SNUB: Sistine Stallone in “47 Meters Down: Uncaged”

After her father ran away with the Best Supporting Actor trophy for Creed four years back, there were signs that Sistine Stallone would earn a legacy nomination for her searing performance in this year’s shark movie, the sequel to 47 Meters Down: Uncaged. For once, the Film Fun boys had more than sharks on the brain, though…

SNUB: Judi Dench, “Cats”

…and it wasn’t cats, either. Cats are a lot like supporting actresses; there’s just too goddamned many to choose from. Still, after Jim Broadbent’s nomination for Brooklyn in 2016, we thought for sure that Judi Dench, another Iris alum, would make the cut here. She’ll have to settle for a song—and a dish of warm milk.

“Five Feet Apart”
“Her Smell”
“Little Women”
“Once Upon a Time in Hollywood”

“Nebraska Jim”
“The Lighthouse”

SNUB: “Ma” in Best Script

The last century of Movies is filled with unforgettable lines: “Here’s looking at you, kid”; “You talking to me?”; “I’m gonna make him an offer he can’t refuse”; etc. Not to get ahead of ourselves, but we don’t think it’s too early to lump Ma right into that hall of fame. Ma’s infamous warning “Don’t let me drink alone” will echo in our heads for generations to come and yet, Film Fun found a way to leave it out of Best Script contention. Fortunately, Tate Taylor had a writing partner on this one, so he’ll have a drinking buddy to commiserate with come Film Fun Awards night. Unfortunately, he won’t be drinking at the ceremony.

“Little Women”
“Once Upon a Time in Hollywood”

“Ford v Ferrari”
“Little Women”
“Once Upon a Time in Hollywood”
“Under the Silver Lake”

SNUB: “Marriage Story” and the Netflix mafia

Much has been made of the inroads Netflix has made into the Academy Awards, but they seem to be having a harder time with Film Fun. Roma went down like ipecac syrup last year, and Netflix’s big 2019 contenders—Marriage Story, The Irishman and The Two Popes—were mostly ignored, despite the fact that Mike’s parents are divorced, and both he and Keaton are Irish Catholics. What gives?

“Avengers: Endgame”
“Good Boys”
“John Wick: Chapter 3 – Parabellum”

“Avengers: Endgame”
“Once Upon a Time in Hollywood”
“A Rainy Day in New York”

SURPRISE: “A Rainy Day in New York”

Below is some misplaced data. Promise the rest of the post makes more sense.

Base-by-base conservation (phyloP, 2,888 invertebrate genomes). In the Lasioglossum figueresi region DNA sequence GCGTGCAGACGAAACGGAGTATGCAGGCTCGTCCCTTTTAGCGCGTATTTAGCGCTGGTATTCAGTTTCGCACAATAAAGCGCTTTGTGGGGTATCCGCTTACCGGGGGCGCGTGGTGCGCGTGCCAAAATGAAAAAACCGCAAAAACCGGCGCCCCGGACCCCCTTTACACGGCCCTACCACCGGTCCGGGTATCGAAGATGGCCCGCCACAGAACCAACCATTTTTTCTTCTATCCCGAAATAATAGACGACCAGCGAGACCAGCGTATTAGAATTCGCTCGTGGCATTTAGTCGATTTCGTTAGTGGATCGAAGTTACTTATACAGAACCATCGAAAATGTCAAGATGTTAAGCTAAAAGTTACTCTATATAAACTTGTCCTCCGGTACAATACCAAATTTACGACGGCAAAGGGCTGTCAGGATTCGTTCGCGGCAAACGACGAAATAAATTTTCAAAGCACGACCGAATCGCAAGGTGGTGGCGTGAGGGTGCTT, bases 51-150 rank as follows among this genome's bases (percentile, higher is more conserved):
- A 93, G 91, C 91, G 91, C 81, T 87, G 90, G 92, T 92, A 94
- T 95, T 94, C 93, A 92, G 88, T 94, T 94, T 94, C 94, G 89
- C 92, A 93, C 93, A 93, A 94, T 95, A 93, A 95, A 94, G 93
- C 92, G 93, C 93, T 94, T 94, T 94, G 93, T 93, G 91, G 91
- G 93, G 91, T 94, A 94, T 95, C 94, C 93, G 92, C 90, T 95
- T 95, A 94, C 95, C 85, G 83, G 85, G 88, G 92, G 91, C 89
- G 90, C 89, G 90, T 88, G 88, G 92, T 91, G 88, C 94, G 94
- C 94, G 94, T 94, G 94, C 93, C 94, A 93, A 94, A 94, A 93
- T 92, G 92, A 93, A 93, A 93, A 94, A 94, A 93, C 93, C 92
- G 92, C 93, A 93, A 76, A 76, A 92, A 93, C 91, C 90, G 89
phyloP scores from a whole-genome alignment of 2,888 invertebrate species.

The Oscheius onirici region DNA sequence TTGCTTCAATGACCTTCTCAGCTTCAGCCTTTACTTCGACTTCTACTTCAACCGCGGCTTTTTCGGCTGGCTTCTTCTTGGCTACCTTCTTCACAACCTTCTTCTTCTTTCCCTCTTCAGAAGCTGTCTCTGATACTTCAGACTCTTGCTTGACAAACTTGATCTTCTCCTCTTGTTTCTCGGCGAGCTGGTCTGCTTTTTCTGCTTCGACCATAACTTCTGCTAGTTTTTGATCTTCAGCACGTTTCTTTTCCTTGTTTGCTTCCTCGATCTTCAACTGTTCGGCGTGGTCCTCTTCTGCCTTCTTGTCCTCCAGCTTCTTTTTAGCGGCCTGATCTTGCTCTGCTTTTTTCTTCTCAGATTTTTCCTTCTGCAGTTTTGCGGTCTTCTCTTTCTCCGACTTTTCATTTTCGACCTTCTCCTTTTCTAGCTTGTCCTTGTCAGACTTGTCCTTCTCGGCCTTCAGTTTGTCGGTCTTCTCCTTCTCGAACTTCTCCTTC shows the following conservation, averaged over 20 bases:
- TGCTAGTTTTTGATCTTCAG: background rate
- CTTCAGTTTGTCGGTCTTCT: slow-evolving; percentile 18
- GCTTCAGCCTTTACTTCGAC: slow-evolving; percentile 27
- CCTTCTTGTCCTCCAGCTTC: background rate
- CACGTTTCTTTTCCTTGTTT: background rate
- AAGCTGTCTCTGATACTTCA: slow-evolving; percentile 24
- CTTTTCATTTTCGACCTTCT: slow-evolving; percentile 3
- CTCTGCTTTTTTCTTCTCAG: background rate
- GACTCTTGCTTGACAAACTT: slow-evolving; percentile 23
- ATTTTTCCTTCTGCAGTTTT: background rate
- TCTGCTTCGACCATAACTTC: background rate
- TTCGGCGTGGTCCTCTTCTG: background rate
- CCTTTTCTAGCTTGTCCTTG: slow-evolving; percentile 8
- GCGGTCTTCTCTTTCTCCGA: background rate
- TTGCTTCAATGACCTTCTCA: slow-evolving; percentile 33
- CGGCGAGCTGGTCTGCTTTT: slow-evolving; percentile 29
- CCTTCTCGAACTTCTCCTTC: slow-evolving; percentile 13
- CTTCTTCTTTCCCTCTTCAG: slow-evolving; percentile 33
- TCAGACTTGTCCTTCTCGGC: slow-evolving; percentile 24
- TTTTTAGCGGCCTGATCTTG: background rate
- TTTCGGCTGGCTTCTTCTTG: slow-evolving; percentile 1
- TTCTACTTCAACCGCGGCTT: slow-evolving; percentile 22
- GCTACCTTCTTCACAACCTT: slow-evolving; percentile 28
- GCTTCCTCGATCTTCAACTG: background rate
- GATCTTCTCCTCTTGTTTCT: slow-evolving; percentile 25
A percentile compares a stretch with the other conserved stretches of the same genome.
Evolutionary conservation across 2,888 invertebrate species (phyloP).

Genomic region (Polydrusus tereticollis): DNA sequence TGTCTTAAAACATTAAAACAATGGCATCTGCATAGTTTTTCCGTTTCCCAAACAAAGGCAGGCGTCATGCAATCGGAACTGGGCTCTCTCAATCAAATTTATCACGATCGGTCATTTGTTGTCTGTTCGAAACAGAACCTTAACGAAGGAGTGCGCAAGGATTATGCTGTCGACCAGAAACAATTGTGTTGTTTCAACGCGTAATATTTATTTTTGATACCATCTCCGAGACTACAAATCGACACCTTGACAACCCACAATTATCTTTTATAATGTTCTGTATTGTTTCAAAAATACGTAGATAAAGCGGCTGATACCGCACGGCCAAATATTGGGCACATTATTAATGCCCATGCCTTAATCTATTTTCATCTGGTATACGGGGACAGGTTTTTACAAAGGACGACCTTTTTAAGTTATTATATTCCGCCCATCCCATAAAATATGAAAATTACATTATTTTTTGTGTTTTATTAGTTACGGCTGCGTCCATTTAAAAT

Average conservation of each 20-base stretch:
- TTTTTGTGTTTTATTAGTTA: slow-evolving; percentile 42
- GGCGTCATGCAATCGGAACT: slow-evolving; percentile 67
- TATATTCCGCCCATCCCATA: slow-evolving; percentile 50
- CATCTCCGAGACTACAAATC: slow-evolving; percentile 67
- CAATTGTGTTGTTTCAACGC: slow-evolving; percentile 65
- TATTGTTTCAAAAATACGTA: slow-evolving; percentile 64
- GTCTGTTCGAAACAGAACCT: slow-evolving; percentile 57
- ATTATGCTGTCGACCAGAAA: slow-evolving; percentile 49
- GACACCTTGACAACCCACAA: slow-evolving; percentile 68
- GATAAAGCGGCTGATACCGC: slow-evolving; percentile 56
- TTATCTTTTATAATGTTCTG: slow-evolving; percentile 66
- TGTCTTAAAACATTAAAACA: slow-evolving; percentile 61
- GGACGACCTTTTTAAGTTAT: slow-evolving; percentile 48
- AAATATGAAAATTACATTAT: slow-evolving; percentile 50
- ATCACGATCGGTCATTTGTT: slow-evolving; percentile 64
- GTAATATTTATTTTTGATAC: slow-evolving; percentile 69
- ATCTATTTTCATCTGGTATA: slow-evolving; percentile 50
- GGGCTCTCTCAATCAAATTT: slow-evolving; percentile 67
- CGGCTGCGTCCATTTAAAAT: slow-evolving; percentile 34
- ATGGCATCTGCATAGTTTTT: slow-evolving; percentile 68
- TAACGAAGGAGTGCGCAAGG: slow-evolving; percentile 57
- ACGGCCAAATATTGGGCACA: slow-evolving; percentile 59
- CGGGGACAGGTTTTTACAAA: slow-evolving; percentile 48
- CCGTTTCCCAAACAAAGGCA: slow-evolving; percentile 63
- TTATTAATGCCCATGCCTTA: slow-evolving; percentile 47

Film Fun loves to throw a curveball in the Best Leadup to a Movie category—see last year’s Under the Silver Lake, which also scored a surprise nomination this year for Best Sounds—and they’re showing no signs of stopping with this mysterious allusion to Amazon’s long-shelved Woody Allen movie, starring Timothée Chalamet and Selena Gomez. They can’t still be downloading torrents, can they?

SURPRISE: “Aladdin” and “Endgame” in Box Office

Rumors persist that, depending on the year, Disney movies are unofficially banned from Film Fun’s Best Box Office distinction; that might explain the exclusion of past megahits like Black Panther and Avengers: Infinity War from a category ostensibly designed to honor special achievements in cashflow. Endgame’s box office was, indeed, one of those foregone conclusions that the Mouse House has lately tended to specialize in, but Aladdin seems to be being recognized for what a surprise its money really was. Who, last spring, could have predicted it would make more than Pet Sematary?

“Frozen II”
“It: Chapter Two”
“The Lion King”
“Scary Stories to Tell in the Dark”
“Star Wars: The Rise of Skywalker”

“The Aeronauts”
“Fighting with My Family”
“Frozen II”
“The Good Liar”
“Toy Story 4”
“Zombieland 2: Double Tap”

“Avengers: Endgame”
“E.T. The Extra Terrestrial”
“Jurassic Park”
“Star Wars”
“Star Wars: Episode I – The Phantom Menace”

“The Irishman”
“Once Upon a Time in Hollywood”

“Knives Out”
“The Lighthouse”
“Once Upon a Time in Hollywood”

SNUB: “Uncut Gems” in Best Brilliance and Worst Talking
SNUB: “Joker” in Best Box Office and Best Leadup

Listen. We all make mistakes. By the time Mike and Keaton had figured out that Uncut Gems was the R-rated wide-release comedy that seemed to be missing from multiplexes around Christmas, they’d already finalized their ballots. The less said about Joker the better, although in some ways it plays more like Uncut Gems’ dark twin than Bruce Wayne’s. Welcome to “New York”.

182 minutes of “Avengers: Endgame”